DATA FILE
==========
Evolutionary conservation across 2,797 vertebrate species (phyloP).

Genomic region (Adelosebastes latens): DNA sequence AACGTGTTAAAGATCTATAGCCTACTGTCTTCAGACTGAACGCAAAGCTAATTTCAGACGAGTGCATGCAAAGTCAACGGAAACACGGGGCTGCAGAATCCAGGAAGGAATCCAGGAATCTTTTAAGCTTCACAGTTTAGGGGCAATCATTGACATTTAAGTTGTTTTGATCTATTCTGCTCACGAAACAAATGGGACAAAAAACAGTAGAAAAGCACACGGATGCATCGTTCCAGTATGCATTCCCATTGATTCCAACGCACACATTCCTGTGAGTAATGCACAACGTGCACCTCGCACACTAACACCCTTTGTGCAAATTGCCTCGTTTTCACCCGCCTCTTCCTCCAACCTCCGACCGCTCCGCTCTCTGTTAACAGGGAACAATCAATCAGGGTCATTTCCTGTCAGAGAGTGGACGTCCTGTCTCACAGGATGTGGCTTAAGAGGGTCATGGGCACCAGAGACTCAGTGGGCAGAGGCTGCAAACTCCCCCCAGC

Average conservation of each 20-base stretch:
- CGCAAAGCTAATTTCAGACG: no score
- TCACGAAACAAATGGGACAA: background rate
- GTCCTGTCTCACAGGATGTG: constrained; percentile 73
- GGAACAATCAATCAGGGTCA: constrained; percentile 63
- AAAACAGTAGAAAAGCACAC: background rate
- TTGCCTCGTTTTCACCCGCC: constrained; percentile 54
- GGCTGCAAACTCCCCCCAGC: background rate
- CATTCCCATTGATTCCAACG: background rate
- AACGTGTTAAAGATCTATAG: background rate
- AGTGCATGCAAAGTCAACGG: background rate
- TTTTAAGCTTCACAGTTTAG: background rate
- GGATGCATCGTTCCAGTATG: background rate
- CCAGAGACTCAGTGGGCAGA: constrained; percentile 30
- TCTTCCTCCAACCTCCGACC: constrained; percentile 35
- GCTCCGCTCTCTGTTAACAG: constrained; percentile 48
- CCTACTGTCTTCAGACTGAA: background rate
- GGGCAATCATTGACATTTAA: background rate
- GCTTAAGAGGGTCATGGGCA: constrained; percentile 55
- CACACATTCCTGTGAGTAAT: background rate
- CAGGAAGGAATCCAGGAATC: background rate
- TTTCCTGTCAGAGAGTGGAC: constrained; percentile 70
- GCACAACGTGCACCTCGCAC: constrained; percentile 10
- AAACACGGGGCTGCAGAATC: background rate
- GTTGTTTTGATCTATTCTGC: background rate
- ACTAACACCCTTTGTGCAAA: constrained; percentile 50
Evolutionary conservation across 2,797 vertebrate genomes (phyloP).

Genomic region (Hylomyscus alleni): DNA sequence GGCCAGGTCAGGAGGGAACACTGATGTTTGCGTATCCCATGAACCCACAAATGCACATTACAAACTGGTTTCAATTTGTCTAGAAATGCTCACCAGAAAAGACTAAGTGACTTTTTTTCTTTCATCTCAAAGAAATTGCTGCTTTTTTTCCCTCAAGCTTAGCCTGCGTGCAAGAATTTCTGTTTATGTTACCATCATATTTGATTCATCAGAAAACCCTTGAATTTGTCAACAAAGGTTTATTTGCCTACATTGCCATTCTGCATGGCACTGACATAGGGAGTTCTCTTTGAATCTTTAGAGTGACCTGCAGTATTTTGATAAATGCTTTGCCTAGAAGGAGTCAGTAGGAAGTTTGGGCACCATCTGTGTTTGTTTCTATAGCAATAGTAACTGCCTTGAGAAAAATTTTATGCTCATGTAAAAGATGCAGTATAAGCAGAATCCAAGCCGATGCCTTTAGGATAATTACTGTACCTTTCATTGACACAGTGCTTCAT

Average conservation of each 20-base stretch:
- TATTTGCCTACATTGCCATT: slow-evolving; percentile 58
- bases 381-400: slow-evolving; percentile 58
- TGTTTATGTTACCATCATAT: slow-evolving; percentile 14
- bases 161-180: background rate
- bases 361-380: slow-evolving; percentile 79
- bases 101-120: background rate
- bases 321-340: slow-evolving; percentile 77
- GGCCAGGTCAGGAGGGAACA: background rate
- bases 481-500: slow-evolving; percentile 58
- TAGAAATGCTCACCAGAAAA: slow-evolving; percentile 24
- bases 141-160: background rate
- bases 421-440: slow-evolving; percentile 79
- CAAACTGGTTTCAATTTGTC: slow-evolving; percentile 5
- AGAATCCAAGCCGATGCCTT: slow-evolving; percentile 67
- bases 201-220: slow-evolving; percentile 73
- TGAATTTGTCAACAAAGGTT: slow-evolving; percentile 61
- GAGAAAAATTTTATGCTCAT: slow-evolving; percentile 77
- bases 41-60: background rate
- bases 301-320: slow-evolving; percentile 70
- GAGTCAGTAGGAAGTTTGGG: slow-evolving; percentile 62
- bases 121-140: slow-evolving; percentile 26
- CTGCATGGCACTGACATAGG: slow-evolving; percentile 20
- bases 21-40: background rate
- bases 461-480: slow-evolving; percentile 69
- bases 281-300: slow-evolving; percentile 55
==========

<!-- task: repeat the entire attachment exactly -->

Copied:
Evolutionary conservation across 2,797 vertebrate species (phyloP).

Genomic region (Adelosebastes latens): DNA sequence AACGTGTTAAAGATCTATAGCCTACTGTCTTCAGACTGAACGCAAAGCTAATTTCAGACGAGTGCATGCAAAGTCAACGGAAACACGGGGCTGCAGAATCCAGGAAGGAATCCAGGAATCTTTTAAGCTTCACAGTTTAGGGGCAATCATTGACATTTAAGTTGTTTTGATCTATTCTGCTCACGAAACAAATGGGACAAAAAACAGTAGAAAAGCACACGGATGCATCGTTCCAGTATGCATTCCCATTGATTCCAACGCACACATTCCTGTGAGTAATGCACAACGTGCACCTCGCACACTAACACCCTTTGTGCAAATTGCCTCGTTTTCACCCGCCTCTTCCTCCAACCTCCGACCGCTCCGCTCTCTGTTAACAGGGAACAATCAATCAGGGTCATTTCCTGTCAGAGAGTGGACGTCCTGTCTCACAGGATGTGGCTTAAGAGGGTCATGGGCACCAGAGACTCAGTGGGCAGAGGCTGCAAACTCCCCCCAGC

Average conservation of each 20-base stretch:
- CGCAAAGCTAATTTCAGACG: no score
- TCACGAAACAAATGGGACAA: background rate
- GTCCTGTCTCACAGGATGTG: constrained; percentile 73
- GGAACAATCAATCAGGGTCA: constrained; percentile 63
- AAAACAGTAGAAAAGCACAC: background rate
- TTGCCTCGTTTTCACCCGCC: constrained; percentile 54
- GGCTGCAAACTCCCCCCAGC: background rate
- CATTCCCATTGATTCCAACG: background rate
- AACGTGTTAAAGATCTATAG: background rate
- AGTGCATGCAAAGTCAACGG: background rate
- TTTTAAGCTTCACAGTTTAG: background rate
- GGATGCATCGTTCCAGTATG: background rate
- CCAGAGACTCAGTGGGCAGA: constrained; percentile 30
- TCTTCCTCCAACCTCCGACC: constrained; percentile 35
- GCTCCGCTCTCTGTTAACAG: constrained; percentile 48
- CCTACTGTCTTCAGACTGAA: background rate
- GGGCAATCATTGACATTTAA: background rate
- GCTTAAGAGGGTCATGGGCA: constrained; percentile 55
- CACACATTCCTGTGAGTAAT: background rate
- CAGGAAGGAATCCAGGAATC: background rate
- TTTCCTGTCAGAGAGTGGAC: constrained; percentile 70
- GCACAACGTGCACCTCGCAC: constrained; percentile 10
- AAACACGGGGCTGCAGAATC: background rate
- GTTGTTTTGATCTATTCTGC: background rate
- ACTAACACCCTTTGTGCAAA: constrained; percentile 50
Evolutionary conservation across 2,797 vertebrate genomes (phyloP).

Genomic region (Hylomyscus alleni): DNA sequence GGCCAGGTCAGGAGGGAACACTGATGTTTGCGTATCCCATGAACCCACAAATGCACATTACAAACTGGTTTCAATTTGTCTAGAAATGCTCACCAGAAAAGACTAAGTGACTTTTTTTCTTTCATCTCAAAGAAATTGCTGCTTTTTTTCCCTCAAGCTTAGCCTGCGTGCAAGAATTTCTGTTTATGTTACCATCATATTTGATTCATCAGAAAACCCTTGAATTTGTCAACAAAGGTTTATTTGCCTACATTGCCATTCTGCATGGCACTGACATAGGGAGTTCTCTTTGAATCTTTAGAGTGACCTGCAGTATTTTGATAAATGCTTTGCCTAGAAGGAGTCAGTAGGAAGTTTGGGCACCATCTGTGTTTGTTTCTATAGCAATAGTAACTGCCTTGAGAAAAATTTTATGCTCATGTAAAAGATGCAGTATAAGCAGAATCCAAGCCGATGCCTTTAGGATAATTACTGTACCTTTCATTGACACAGTGCTTCAT

Average conservation of each 20-base stretch:
- TATTTGCCTACATTGCCATT: slow-evolving; percentile 58
- bases 381-400: slow-evolving; percentile 58
- TGTTTATGTTACCATCATAT: slow-evolving; percentile 14
- bases 161-180: background rate
- bases 361-380: slow-evolving; percentile 79
- bases 101-120: background rate
- bases 321-340: slow-evolving; percentile 77
- GGCCAGGTCAGGAGGGAACA: background rate
- bases 481-500: slow-evolving; percentile 58
- TAGAAATGCTCACCAGAAAA: slow-evolving; percentile 24
- bases 141-160: background rate
- bases 421-440: slow-evolving; percentile 79
- CAAACTGGTTTCAATTTGTC: slow-evolving; percentile 5
- AGAATCCAAGCCGATGCCTT: slow-evolving; percentile 67
- bases 201-220: slow-evolving; percentile 73
- TGAATTTGTCAACAAAGGTT: slow-evolving; percentile 61
- GAGAAAAATTTTATGCTCAT: slow-evolving; percentile 77
- bases 41-60: background rate
- bases 301-320: slow-evolving; percentile 70
- GAGTCAGTAGGAAGTTTGGG: slow-evolving; percentile 62
- bases 121-140: slow-evolving; percentile 26
- CTGCATGGCACTGACATAGG: slow-evolving; percentile 20
- bases 21-40: background rate
- bases 461-480: slow-evolving; percentile 69
- bases 281-300: slow-evolving; percentile 55